A report by the Wales Audit Office says councils should explore more opportunities to work together as they look to cut costs.
The Meeting the Financial Challenges Facing Local Government in Wales paper recommends they work with other public services to reduce costs and deliver improved outcomes for citizens. The Welsh Local Government Association said it welcomed the report.
"Local government in Wales has already had to manage significant cuts to its overall budget and, as this report outlines, it has done so effectively. A poor economic climate and continued UK austerity measures mean that the financial challenges faced by local councils in Wales are huge. It is certainly no surprise that some 'cracks' are beginning to show, as local councils are having to 'balance the books' while also attempting to protect the wide range of public services that they have traditionally offered to their local communities.
"The current funding framework needs to be improved so that finance practitioners have sensible funding assumptions beyond the short sighted annualised budget announcements that they currently receive."
– Spokesperson, Welsh Local Government Association
But there was some criticism for the report.
"A major gap in this report is that it says very little about the dynamics between difficult local political choices and selling these to the electorate who understandably do not want to see any diminution in local services."
– Spokesperson, Welsh Local Government Association
Steve Thomas, Chief Executive of the Welsh Local Government Association, says the IFS report into public finances shows that the next decade will mean unprecedented change in local government services.
Figures obtained by the False Economy campaign reveal across Britain over 50,000 council housing tenants have fallen behind on their rent since the reform was introduced in April – nearly a third of all tenants affected by the tax in the 114 local authorities that provided data.
However in some parts of Wales, the proportion of council housing tenants in arrears has been far higher.
In Wrexham and Anglesey, almost half of all council house tenants (44%) affected by the bedroom tax have been pushed into arrears since April.
In Swansea, 38% of tenants in the city affected by the tax have fallen behind on their rent and in Cardiff, 616 families have experienced difficulties.
Wales TUC has welcomed the Welsh Government’s Smaller Properties Programme announced in August which provided £20 million in funding to help with the provision of smaller affordable homes.
Reacting to the figures Wales TUC National Officer, Julie Cook said,
“Today’s depressing news provides further proof that the Bedroom Tax is pushing families into complete despair. Disabled people who need space for their carers and families, and who have nowhere else to move, are being put at risk of debt and homelessness by the tax."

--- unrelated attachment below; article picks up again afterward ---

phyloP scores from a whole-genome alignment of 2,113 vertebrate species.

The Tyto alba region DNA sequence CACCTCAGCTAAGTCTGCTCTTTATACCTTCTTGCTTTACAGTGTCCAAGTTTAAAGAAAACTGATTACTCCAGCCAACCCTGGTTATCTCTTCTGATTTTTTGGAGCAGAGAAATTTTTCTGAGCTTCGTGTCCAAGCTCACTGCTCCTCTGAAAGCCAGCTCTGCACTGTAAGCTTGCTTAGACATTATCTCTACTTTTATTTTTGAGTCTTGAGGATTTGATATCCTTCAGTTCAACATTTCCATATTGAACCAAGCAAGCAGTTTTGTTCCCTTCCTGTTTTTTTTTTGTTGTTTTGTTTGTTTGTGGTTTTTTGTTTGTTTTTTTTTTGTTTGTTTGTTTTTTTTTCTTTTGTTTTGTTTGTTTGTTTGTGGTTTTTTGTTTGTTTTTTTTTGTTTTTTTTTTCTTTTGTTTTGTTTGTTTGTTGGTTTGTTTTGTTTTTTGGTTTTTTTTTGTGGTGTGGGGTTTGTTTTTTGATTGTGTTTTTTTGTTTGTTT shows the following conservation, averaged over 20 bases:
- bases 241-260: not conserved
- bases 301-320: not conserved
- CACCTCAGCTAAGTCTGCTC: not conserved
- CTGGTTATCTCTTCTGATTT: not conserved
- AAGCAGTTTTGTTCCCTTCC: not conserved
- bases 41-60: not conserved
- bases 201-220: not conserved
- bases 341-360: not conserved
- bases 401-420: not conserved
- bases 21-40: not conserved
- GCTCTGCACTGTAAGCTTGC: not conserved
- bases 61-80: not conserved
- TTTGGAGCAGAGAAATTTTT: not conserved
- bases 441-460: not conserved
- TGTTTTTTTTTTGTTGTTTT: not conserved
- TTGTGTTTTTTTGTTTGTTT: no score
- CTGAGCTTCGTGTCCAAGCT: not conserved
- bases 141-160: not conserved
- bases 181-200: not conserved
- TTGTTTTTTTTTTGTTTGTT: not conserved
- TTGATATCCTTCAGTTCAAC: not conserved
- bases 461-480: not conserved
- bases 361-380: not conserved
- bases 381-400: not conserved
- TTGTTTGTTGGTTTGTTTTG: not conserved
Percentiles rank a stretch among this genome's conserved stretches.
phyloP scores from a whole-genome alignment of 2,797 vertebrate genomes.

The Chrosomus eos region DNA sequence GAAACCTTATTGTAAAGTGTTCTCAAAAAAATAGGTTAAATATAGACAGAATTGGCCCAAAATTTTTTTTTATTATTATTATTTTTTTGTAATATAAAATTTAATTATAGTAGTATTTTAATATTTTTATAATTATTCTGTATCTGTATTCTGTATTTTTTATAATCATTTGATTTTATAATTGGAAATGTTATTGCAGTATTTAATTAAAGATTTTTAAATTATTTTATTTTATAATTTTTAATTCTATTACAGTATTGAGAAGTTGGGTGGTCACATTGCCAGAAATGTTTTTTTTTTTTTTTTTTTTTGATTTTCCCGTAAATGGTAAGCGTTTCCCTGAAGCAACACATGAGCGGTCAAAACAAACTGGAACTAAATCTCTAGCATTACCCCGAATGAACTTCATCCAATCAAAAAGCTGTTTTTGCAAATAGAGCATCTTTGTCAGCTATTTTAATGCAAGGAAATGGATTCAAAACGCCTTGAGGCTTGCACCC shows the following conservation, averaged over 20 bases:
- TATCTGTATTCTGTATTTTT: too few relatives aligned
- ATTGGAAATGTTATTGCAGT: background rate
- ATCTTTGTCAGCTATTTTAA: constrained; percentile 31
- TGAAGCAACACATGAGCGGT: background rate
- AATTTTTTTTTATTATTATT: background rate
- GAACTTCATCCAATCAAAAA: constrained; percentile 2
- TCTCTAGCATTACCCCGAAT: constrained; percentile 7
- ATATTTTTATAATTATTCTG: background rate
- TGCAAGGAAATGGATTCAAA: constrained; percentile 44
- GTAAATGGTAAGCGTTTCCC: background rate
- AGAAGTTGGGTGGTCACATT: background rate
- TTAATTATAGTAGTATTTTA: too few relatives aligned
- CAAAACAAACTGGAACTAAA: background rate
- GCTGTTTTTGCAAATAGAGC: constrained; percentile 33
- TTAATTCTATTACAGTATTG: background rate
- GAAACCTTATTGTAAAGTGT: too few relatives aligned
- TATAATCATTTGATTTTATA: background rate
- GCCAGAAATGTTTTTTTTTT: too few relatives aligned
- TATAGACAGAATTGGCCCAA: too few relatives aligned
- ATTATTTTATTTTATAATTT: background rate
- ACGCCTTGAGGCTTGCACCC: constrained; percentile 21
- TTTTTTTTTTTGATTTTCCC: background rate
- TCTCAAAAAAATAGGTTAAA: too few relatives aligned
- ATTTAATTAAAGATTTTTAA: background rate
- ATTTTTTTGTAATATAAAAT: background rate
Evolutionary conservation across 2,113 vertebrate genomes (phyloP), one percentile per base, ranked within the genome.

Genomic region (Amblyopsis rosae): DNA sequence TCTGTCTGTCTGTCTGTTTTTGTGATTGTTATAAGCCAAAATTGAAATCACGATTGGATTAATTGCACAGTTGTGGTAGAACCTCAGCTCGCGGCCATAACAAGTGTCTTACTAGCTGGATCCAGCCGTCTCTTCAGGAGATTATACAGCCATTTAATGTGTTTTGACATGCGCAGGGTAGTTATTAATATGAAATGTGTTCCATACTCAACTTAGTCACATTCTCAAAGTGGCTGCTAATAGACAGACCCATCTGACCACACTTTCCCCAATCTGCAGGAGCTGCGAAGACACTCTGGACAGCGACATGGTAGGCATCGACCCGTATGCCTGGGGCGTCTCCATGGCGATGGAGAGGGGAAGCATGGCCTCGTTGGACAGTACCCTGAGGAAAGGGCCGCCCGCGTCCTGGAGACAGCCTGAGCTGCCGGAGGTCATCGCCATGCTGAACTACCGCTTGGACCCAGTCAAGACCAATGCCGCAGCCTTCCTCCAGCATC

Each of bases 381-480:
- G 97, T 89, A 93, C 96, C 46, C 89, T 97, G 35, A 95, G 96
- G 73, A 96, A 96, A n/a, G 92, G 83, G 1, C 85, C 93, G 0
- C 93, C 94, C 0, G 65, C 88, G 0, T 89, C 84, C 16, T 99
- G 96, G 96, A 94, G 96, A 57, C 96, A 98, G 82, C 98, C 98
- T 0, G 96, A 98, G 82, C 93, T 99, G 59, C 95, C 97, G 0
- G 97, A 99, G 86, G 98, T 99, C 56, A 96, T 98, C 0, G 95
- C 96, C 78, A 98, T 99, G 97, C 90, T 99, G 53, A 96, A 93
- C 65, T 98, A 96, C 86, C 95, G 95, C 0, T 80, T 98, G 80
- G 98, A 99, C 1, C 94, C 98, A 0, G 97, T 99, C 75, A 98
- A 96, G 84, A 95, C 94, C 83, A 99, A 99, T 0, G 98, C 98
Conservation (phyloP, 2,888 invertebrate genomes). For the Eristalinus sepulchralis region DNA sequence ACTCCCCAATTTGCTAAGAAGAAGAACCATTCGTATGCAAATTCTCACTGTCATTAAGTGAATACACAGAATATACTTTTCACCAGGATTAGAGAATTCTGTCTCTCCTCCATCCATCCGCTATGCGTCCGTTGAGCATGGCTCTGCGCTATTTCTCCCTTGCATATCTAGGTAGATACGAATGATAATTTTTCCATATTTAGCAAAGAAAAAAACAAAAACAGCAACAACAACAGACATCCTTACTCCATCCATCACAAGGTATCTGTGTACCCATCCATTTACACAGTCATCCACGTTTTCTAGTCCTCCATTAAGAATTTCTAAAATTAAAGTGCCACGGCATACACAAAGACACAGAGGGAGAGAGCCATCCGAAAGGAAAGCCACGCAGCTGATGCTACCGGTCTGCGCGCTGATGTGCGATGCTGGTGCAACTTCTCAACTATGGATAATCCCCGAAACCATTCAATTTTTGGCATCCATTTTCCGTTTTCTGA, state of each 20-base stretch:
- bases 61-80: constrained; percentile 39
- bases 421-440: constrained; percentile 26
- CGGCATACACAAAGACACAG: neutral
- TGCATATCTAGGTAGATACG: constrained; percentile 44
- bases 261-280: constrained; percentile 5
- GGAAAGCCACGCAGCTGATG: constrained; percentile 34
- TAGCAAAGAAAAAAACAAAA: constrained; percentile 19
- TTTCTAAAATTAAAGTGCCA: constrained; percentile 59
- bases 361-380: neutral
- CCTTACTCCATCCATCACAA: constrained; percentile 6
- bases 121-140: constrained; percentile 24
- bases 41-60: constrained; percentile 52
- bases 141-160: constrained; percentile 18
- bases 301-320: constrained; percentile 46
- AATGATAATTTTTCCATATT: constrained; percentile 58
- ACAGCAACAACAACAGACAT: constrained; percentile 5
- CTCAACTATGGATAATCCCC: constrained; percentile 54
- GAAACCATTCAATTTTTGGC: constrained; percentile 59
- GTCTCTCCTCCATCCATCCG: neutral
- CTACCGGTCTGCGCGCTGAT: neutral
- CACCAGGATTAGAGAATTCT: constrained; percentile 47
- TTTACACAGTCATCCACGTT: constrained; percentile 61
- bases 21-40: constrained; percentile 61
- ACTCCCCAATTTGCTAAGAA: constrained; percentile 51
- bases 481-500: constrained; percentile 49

A spokesperson for the Welsh Local Government Association, which represents local councils, said any attempts to change the way Chief Executives and other senior officers are paid could lead to employment tribunals and put off talented staff taking up key roles in Wales.
In the last analysis the legality of this proposal could be subject to judicial challenge and we would expect local government to be fully consulted and involved in any proposals which may impact on remuneration in the sector. The main question must be, has the National Assembly fully considered the wider implications of this proposal in terms of equal pay and the potential ramifications it might have on all council employees in Wales?
The organisation that represents councils in Wales says that council tax will rise by an average of 2.9% in the coming year. The WLGA says this will mean that households in Wales will pay over £200 less on average than those in England. The increase will work out on average at £27 over a year.
This prediction is based on a survey of councils across Wales, although not all councils have yet finalised their budgets.
In England council tax is expected to rise by an average of 1.1% according to the the Chartered Institute of Public Finance and Accountancy.
Welsh councils are seeking to maintain their efforts to keep council tax rates down as low as possible, but it is inevitable that bills will rise given the current economic circumstances. Local government is experiencing unprecedented financial pressures due to the poor economic climate, real terms cuts to grant funding and UK Government reform of the Welfare state. Our focus is on getting the balance right for our citizens.
The Welsh Local Government Association says councils should not lose control of schools. The WLGA has responded to the review announced by the Education Minister, Leighton Andrews, saying that although there are major issues, LEAs are functioning 'to an optimum level' to serve pupils' interests.
The WLGA is vehemently opposed to any proposal that suggests education should be taken out of local authority control. This will fundamentally damage the principle of local democratic control and accountability, and undermine the ability of local communities to shape the educational future of young people.
The WLGA is already working closely and positively with the Education Minister, who has met the 22 leaders on numerous occasions and only last week addressed the 22 Cabinet Members for Education across Wales. The Association has fully agreed with the major elements of the Ministers 20 action points and has indeed met many of its obligations including the delegation of 80% funding to schools, the banding of schools and the establishment of four School Improvement Consortia.
– Cllr Bob Wellington, Welsh Local Government Association